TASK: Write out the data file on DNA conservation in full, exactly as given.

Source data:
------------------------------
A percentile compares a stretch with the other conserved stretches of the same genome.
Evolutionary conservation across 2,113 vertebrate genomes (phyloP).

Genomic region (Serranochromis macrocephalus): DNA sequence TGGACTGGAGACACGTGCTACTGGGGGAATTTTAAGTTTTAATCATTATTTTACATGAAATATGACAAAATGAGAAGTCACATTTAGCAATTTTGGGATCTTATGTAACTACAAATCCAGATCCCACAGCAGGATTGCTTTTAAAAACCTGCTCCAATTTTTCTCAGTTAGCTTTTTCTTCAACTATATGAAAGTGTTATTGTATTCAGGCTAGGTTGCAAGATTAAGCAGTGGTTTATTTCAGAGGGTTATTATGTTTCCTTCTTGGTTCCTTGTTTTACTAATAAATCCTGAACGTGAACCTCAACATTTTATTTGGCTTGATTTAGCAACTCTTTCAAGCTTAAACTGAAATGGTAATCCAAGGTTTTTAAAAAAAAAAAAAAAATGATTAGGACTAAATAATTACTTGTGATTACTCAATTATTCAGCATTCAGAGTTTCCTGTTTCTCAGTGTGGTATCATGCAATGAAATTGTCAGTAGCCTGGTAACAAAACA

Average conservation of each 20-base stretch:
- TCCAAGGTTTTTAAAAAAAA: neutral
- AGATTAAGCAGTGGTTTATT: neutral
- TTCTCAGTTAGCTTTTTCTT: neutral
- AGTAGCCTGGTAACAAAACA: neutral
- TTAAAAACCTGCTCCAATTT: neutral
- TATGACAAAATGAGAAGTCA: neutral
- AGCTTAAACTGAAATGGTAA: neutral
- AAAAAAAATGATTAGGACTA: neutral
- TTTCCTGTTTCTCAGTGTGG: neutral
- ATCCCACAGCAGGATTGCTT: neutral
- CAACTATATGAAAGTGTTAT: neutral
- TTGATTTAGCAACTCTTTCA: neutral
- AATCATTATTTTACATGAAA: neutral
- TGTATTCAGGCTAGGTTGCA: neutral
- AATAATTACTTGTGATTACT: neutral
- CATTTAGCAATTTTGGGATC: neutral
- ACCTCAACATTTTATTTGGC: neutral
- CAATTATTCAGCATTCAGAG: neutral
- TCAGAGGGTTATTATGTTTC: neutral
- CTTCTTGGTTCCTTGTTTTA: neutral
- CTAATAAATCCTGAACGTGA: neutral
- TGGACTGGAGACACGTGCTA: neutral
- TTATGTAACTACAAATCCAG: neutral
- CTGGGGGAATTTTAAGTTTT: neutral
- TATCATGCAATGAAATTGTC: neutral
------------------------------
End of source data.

A percentile compares a stretch with the other conserved stretches of the same genome.
Evolutionary conservation across 2,113 vertebrate genomes (phyloP).

Genomic region (Serranochromis macrocephalus): DNA sequence TGGACTGGAGACACGTGCTACTGGGGGAATTTTAAGTTTTAATCATTATTTTACATGAAATATGACAAAATGAGAAGTCACATTTAGCAATTTTGGGATCTTATGTAACTACAAATCCAGATCCCACAGCAGGATTGCTTTTAAAAACCTGCTCCAATTTTTCTCAGTTAGCTTTTTCTTCAACTATATGAAAGTGTTATTGTATTCAGGCTAGGTTGCAAGATTAAGCAGTGGTTTATTTCAGAGGGTTATTATGTTTCCTTCTTGGTTCCTTGTTTTACTAATAAATCCTGAACGTGAACCTCAACATTTTATTTGGCTTGATTTAGCAACTCTTTCAAGCTTAAACTGAAATGGTAATCCAAGGTTTTTAAAAAAAAAAAAAAAATGATTAGGACTAAATAATTACTTGTGATTACTCAATTATTCAGCATTCAGAGTTTCCTGTTTCTCAGTGTGGTATCATGCAATGAAATTGTCAGTAGCCTGGTAACAAAACA

Average conservation of each 20-base stretch:
- TCCAAGGTTTTTAAAAAAAA: neutral
- AGATTAAGCAGTGGTTTATT: neutral
- TTCTCAGTTAGCTTTTTCTT: neutral
- AGTAGCCTGGTAACAAAACA: neutral
- TTAAAAACCTGCTCCAATTT: neutral
- TATGACAAAATGAGAAGTCA: neutral
- AGCTTAAACTGAAATGGTAA: neutral
- AAAAAAAATGATTAGGACTA: neutral
- TTTCCTGTTTCTCAGTGTGG: neutral
- ATCCCACAGCAGGATTGCTT: neutral
- CAACTATATGAAAGTGTTAT: neutral
- TTGATTTAGCAACTCTTTCA: neutral
- AATCATTATTTTACATGAAA: neutral
- TGTATTCAGGCTAGGTTGCA: neutral
- AATAATTACTTGTGATTACT: neutral
- CATTTAGCAATTTTGGGATC: neutral
- ACCTCAACATTTTATTTGGC: neutral
- CAATTATTCAGCATTCAGAG: neutral
- TCAGAGGGTTATTATGTTTC: neutral
- CTTCTTGGTTCCTTGTTTTA: neutral
- CTAATAAATCCTGAACGTGA: neutral
- TGGACTGGAGACACGTGCTA: neutral
- TTATGTAACTACAAATCCAG: neutral
- CTGGGGGAATTTTAAGTTTT: neutral
- TATCATGCAATGAAATTGTC: neutral